#UnwrapWhatsFresh goes wrong  Source: Postadvertising, 2013

#UnwrapWhatsFresh goes wrong

Source: Postadvertising, 2013


McDonald’s campaigns in Twitter provides a setting for audiences to interact and thus, process relates to their level of involvement or, in other words, are they spectators or active participants (Singh & Sonnenburg, 2012). The #McDStories conversations had their peak at about 1600 tweets during the first hour, representing barely 2% of all McDonald’s mentions for that day (Business Insider, 2012). Even though very few participated they were highly involved and their storytelling fully covered several hours following the campaign. Being all over the place, the stories had the potential to influence spectators and independent readers and harm the brand’s reputation. Compared to that, the #UnwrapWhatsFresh promoted hashtag did not have as damaging consequences, because the company went offline, throwing a massive party to promote the Premium McWrap, which inspired positive emotions and tweets from the event. Both examples show that the hashtag campaigns had the potential to increase the level of involvement and engage active participants in the brand storytelling process. In order to have a positive outcome though, the idea behind the message needs to be aligned with the customers’ perception of the brand.

Caution – slippery road!

Now that marketers are aware that consumers are the pivotal authors of brand stories in the branding process (Gensler et al, 2013), they try to engage with them in virtual conversations. McDonald’s case, however, shows that user-generated brand storytelling, is a slippery road for brand’s performance and all at a sudden it transformed brand building into brand protection (Fournier & Avery, 2011). Therefore, the three components - context, content and process – of the ‘improv theatre’ metaphor can be used to sketch the considerations that marketers should have in mind in their online communication strategy.

First, context reflects how the choice of setting influences what kind of audiences have access to the brand story and how it will be shared. As in the case of McDonald’s, the brand has thousands of active followers in Twitter and as a result a huge buzz is created only in the first hour following the campaign. So, on one hand the choice of platform should provide the possibility for user-generated content but brands need to be aware of what audiences, opinion leaders and critics are involved in the discussion and anticipate their comments.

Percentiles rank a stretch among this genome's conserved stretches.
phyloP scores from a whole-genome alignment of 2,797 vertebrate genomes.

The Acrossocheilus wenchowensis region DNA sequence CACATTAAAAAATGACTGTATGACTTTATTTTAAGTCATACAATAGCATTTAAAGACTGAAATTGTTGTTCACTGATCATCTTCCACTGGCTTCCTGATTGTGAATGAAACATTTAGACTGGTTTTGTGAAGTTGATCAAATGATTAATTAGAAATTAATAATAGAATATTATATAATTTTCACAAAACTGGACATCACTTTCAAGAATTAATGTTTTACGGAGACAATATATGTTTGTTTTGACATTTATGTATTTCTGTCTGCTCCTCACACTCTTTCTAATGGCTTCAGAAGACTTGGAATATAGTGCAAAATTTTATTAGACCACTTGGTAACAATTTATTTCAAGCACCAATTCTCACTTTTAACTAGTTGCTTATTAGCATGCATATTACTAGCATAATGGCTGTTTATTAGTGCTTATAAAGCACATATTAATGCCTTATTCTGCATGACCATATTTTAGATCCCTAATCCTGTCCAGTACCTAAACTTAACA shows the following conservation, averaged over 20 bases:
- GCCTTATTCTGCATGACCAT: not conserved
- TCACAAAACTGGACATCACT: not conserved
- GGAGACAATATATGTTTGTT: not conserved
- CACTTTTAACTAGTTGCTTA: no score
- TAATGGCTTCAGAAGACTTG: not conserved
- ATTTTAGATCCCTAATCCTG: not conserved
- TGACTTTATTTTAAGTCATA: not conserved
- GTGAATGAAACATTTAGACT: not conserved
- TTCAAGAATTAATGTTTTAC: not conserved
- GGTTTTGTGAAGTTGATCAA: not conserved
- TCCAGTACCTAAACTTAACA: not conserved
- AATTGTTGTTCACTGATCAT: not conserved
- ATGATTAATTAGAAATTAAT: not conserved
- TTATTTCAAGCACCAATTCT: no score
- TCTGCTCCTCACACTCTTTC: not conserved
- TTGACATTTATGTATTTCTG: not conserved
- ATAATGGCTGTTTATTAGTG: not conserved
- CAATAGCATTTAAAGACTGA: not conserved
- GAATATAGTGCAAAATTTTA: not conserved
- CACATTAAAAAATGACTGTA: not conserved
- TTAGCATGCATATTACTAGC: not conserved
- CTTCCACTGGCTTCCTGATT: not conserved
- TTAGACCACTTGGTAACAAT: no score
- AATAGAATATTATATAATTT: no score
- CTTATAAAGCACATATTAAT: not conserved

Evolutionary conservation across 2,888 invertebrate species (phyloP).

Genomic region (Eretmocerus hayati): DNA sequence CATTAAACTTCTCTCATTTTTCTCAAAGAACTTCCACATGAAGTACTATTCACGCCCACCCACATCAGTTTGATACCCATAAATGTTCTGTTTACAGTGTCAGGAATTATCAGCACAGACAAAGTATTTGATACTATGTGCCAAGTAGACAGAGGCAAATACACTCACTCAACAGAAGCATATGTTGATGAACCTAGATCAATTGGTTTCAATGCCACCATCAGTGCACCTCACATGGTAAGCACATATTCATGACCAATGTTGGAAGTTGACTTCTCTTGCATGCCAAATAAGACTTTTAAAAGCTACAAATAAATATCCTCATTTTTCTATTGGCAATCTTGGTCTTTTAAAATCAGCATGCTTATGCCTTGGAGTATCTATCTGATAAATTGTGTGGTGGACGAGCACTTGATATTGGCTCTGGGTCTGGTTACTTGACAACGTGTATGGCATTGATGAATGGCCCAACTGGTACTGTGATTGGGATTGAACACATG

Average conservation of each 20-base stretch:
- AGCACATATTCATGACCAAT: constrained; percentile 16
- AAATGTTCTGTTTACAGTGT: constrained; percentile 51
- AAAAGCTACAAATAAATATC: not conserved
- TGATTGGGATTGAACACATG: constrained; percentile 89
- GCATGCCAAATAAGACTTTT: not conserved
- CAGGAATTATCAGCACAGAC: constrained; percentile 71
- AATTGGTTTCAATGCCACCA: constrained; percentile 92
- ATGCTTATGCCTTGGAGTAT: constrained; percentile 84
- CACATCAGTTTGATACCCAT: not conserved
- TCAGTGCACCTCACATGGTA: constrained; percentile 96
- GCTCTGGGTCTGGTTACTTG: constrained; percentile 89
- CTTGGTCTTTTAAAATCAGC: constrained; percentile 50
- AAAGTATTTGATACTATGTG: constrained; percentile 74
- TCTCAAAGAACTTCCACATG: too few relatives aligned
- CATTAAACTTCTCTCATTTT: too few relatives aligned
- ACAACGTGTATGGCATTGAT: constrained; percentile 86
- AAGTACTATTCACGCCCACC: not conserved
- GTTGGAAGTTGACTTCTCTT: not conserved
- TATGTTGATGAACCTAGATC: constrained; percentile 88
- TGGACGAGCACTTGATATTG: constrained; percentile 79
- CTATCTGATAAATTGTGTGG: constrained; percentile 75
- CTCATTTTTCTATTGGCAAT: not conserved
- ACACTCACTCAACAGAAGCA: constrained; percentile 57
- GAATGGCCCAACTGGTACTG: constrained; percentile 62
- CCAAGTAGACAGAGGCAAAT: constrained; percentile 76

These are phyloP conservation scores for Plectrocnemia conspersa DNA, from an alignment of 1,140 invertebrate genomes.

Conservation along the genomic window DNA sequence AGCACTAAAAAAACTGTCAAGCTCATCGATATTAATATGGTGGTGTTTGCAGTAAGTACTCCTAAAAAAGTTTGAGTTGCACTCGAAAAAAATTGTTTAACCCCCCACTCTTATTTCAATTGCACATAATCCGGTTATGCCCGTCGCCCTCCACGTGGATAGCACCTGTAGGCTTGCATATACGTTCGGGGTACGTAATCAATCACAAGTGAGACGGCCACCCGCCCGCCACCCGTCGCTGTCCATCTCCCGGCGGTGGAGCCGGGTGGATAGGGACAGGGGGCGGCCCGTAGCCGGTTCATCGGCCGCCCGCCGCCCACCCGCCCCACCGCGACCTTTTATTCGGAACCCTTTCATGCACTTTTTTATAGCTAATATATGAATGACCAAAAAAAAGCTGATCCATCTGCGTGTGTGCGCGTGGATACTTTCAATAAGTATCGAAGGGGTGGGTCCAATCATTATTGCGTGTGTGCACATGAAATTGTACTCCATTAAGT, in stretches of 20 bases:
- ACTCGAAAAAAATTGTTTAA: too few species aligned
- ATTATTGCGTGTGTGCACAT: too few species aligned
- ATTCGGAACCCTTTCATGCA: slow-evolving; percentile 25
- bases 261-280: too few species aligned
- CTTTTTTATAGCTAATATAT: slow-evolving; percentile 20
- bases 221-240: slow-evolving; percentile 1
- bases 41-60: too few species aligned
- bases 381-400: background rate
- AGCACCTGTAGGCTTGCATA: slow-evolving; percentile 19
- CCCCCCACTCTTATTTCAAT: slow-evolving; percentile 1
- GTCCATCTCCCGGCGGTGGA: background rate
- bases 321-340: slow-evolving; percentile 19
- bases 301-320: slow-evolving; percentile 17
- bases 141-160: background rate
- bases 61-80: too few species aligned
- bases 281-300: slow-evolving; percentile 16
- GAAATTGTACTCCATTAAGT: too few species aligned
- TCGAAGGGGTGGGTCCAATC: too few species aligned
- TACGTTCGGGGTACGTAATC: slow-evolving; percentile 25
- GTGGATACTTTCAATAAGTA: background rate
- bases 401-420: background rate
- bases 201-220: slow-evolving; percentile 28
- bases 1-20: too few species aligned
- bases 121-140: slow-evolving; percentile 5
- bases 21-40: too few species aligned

Although, it may seem obvious, context goes hand in hand with content, because users only share what amazes them. The main issue that content can create for brand’s reputation is a mismatch between the message that the company wants to send and the customers’ perception of what the brand stands for. To avoid negative consequences on brand’s reputation, marketers should think outside-in, taking into consideration what do customers value, how do they perceive the brand and adapt it to the content they want to create.

Lastly, the process, or the level of involvement, is highly dependent on the content and the setting where the campaign takes place. Two possible scenarios that cause problems are either irrelevant content that fails to engage audiences or, as in the case of McDonald’s, inappropriate content that fires up a negative brand storytelling. Both should be avoided but the latter poses serious risks for brand’s reputation, as negative stories are difficult to respond to, control and almost impossible to stop. What is important for marketers to acknowledge is that user-generated storytelling is a process in which people are welcome to develop and share their stories, but still, to save its reputation, certain guidelines need to be set by the brand itself.